Concert Etiquette

There are rules of society when attending a concert. These rules change depending on the venue of the concert and the type of music played. For example, a Hannah Montana concert has different societal rules than the opera or a concert at Orchestra Hall. However, last night at a very enjoyable concert at a very intimate venue, I encountered the ultimate rule-breakers when it comes to social ettiquette...and I was PISSED.

Let me back up for a second. My sweet boyfriend bought me a 'date' to see Colin Hay - former lead singer of Men At Work - for my birthday. He's been doing solo accoustic shows for a few years and I had heard he put on a good show...so we went. It was in an older theatre - an old movie theater that is maintained by the taxpayers of the City of Minneapolis - and we were sitting in rows of folding chairs before the stage. I'd bet the capacity of the room was 450. The show was sold out.

We were off to the side of center stage in an area set up in rows of 6 seats per row. Behind us, a group of four sat down - one girl and three guys. Immediately, I knew they were going to be difficult...particularily the two guys sitting right behind me. You know the type. They are loud laughers. Not just a knotch louder than most people...they were always the first to laugh and they were the loudest laughers in the room. This was accompanied by incessant repeating. Whatever the preformer said, whether it be a little story or an intro to a song, they would repeat the last few words to each other...either one at a time or at the same time. SO ANNOYING. This didn't happen once or twice...it happened throughout the entire performance and got progressively louder as the night went on.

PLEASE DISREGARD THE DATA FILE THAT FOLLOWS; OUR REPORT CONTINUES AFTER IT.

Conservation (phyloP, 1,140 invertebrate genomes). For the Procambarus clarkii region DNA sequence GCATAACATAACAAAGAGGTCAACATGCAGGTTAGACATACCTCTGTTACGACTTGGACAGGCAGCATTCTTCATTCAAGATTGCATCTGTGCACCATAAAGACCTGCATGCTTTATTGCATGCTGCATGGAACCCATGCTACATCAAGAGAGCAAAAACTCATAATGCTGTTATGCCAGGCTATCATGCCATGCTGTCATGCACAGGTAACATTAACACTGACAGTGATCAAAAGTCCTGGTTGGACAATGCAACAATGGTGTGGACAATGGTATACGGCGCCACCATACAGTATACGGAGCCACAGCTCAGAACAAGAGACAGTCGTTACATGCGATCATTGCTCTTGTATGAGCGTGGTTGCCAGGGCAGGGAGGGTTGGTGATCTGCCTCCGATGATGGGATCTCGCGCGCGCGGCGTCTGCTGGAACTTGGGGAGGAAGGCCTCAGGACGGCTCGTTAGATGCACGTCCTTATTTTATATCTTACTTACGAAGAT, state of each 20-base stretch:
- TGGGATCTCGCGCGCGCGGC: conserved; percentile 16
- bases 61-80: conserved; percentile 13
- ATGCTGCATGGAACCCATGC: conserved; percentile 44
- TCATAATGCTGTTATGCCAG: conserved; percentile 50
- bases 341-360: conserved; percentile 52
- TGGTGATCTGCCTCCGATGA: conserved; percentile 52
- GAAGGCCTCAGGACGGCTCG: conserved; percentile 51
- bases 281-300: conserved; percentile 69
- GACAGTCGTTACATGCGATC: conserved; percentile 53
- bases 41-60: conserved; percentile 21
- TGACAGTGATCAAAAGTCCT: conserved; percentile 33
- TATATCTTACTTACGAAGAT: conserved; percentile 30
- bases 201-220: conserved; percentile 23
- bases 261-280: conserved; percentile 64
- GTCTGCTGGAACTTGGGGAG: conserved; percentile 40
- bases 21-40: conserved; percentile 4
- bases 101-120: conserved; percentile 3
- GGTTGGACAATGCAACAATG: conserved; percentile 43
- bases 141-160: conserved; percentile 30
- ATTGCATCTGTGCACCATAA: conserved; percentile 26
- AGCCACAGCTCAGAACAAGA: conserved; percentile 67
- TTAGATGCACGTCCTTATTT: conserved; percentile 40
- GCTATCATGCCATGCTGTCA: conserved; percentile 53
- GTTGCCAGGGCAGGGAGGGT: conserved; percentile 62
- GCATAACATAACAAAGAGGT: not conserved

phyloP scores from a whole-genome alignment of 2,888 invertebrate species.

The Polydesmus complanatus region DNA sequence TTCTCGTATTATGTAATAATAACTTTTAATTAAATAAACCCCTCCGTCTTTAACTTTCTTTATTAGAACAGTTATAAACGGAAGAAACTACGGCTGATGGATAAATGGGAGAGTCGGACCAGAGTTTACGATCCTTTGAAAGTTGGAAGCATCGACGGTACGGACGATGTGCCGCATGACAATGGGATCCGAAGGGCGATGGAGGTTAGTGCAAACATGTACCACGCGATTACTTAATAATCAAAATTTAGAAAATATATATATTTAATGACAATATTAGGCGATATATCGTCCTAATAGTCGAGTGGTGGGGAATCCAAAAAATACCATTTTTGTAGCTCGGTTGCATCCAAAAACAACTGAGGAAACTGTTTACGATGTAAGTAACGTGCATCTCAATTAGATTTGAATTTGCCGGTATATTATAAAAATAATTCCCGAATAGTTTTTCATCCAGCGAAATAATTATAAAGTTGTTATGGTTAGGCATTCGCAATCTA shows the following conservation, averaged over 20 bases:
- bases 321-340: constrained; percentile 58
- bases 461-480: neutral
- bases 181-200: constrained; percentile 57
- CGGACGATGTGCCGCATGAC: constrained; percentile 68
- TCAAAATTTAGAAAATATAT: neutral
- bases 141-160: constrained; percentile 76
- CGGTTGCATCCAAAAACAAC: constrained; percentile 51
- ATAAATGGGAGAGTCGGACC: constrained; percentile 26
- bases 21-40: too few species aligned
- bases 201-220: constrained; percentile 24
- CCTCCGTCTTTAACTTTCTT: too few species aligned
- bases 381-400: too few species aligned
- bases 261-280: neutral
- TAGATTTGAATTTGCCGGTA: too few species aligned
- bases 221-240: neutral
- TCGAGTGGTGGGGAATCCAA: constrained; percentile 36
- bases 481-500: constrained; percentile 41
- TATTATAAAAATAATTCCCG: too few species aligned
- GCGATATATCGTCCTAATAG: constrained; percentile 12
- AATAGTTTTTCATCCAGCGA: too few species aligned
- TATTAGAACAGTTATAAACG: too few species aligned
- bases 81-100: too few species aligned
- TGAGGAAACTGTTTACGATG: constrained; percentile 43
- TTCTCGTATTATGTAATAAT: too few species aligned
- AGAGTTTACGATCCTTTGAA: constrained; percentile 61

Then about half way through the main event, the girl sitting behind Phil began to sing. Loudly and off key. This wasn't a sing-a-long concert. NO ONE ELSE was singing. But No Social Skills was. Loudly. And Badly. About the time the Bad Singer started, so did her sidekick - the fake drummer. The guy sitting directly behind me was pretend drumming - complete with foot-kick on a bass drum (my chair was the pedal for this). His arms were flying around as if he was playing drums along with the old Men At Work classics.

The finale was when the Bad Singer not only belted out the last song but also started acting out the lyrics. Her hands in the air...waving...her hands in a prayer position...jazz hands...dancing fingers...hands in her hair...you name it. And it wasn't subtly...it was as if she was in a Southern Baptist church praising her creator on Eastere Sunday.

Never ever in my life have I witnessed a group of people with LESS social graces. Please please please people...I beg you...teach your children these little social nuances...they ARE IMPORTaNT!!!!!!!!!!